House Schedule Is Tight, Political
Entering a crucial stretch for the student loan debate and transportation reauthorization conference committee, House negotiators will continue churning away this week while the floor debate will be dominated by election-year energy messaging.
House Republicans are bringing a series of bills to the floor that concern energy production and gas prices in an attempt to make President Barack Obama and Senate Democrats look ineffectual on energy policy.
“We’re going to push this now. The Senate has been able to just stay quiet on so many of our bills,” House Majority Whip Kevin McCarthy (R-Calif.) said on a conference call with reporters last week. “We’re going to push very hard. We’ve got friends in the Senate who we think can push as well to try to make the point.”
Included in the package is legislation that aims to ease regulations of domestic energy production, especially oil drilling on federal lands.
Natural Resources Chairman Doc Hastings, speaking on the same conference call, said he hopes to slam the president on comments he made about expanding energy production on federal lands because “his actions are 180 degrees from the rhetoric.”
“This administration has clearly gone against coal, gone against oil and natural gas … trying to promote their green energy policy, and that hasn’t worked,” the Washington Republican said. “We think our approach is better. Let the market decide.”
House Democrats, meanwhile, seem unfazed by the flurry of energy bills. One House Democratic leadership aide described the floor action as “simply messaging bills” and said the Caucus intends to keep its eye on the transportation conference committee.
“They claim these energy bills are jobs bills. If they were really serious about jobs bills, they’d get on this transportation bill immediately. It’s really unconscionable,” the aide said.
House Republican leaders are still holding out hope that House and Senate negotiators can work out an agreement on a long-term extension of highway and transit spending authority or at the very least make enough progress to justify a short-term extension.
Speaker John Boehner (Ohio) has said he does not want to see a one- or two-month extension of the law and instead favors a six-month extension, which would kick the issue into the already crowded lame-duck session.
That could change if House Transportation and Infrastructure Chairman John Mica (R-Fla.) and Senate Environment and Public Works Chairman Barbara Boxer (D-Calif.) can show they are closing in on a deal.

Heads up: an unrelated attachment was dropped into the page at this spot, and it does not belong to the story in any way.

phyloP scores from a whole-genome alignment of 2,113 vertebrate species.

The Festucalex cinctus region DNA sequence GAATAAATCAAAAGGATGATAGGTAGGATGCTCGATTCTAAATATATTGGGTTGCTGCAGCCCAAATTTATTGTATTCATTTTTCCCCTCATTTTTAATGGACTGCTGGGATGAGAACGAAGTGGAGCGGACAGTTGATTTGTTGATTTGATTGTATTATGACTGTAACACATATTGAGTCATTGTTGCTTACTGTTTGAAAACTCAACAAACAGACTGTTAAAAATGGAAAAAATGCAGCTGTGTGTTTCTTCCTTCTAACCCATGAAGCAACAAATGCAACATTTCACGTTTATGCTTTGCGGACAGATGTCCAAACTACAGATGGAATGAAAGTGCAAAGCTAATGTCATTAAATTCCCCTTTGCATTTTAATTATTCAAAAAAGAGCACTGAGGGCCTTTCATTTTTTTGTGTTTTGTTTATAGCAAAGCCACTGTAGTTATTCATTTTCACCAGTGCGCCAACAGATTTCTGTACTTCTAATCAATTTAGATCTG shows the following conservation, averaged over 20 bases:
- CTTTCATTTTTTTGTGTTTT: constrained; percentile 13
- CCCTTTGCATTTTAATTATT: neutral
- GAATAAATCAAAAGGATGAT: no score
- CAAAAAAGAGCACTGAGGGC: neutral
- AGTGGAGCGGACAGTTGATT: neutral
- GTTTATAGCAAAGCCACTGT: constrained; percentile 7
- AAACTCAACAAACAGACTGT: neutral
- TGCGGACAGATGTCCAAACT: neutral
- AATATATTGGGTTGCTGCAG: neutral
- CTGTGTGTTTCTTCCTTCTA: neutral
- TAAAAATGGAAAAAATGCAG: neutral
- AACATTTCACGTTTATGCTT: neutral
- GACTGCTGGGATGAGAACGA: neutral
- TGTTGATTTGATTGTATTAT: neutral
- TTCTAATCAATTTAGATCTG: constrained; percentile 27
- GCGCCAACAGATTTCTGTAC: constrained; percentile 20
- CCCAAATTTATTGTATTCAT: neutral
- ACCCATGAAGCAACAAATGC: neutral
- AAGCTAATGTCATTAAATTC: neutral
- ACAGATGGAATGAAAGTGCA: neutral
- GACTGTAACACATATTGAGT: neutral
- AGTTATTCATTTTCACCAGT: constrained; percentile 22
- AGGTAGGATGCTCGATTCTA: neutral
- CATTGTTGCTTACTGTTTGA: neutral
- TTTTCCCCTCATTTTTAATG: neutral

But with both sides seemingly digging in over the biggest hurdles — including language expediting the Keystone XL oil pipeline — and taking to theatrics to make their points, most agree that hopes for a deal are quickly fading.
House Republican Policy Committee Chairman Tom Price said he thinks Senate Democrats are the ones holding up the process, and he indicated that he thinks the president, seeking re-election, is to blame.
“We see a Senate that refuses to act. My sense is we see a president who is not encouraging [Senate Majority Leader Harry] Reid [D-Nev.] to actually be productive, that they’re just waiting for the election to occur,” the Georgia Republican said in an interview taped for C-SPAN’s “Newsmakers.”
A slew of other issues are sure to compete for attention this week as well.
Obama’s executive action to curb deportations of some undocumented immigrants who came to the country as children has already sparked passionate statements from Democrats and Republicans, and a House GOP aide said outcry from Members could lead to some leadership action on the topic.
This week the House will also get its crack at JPMorgan Chase & Co. CEO Jamie Dimon when the banker testifies Tuesday before the Financial Services Committee.
According to Republicans, he might get a much more difficult reception than he did from the Senate Banking Committee last week, when he testified about a
$2 billion trading loss and was treated with politeness and even some flattery.
Despite the banking giant’s troubles and continued public anger at the industry in general, Senators were remarkably cordial to Dimon, and the hearing was widely derided as a lost opportunity to hold him publicly accountable for his company’s contributions to the troubled economy.
Of course, the whole schedule could be upended if the Supreme Court issues its long-awaited decision on Obama’s health care reform law.
The court typically issues decisions on Mondays, and some Congressional staffers said they are anticipating a decision June 25, rather than today.
If that is the case, it buys House Republicans one more week to discuss their options. They have promised a full repeal measure if the court doesn’t strike down the entire law itself. But the next step is unclear.
John Stanton contributed to this report.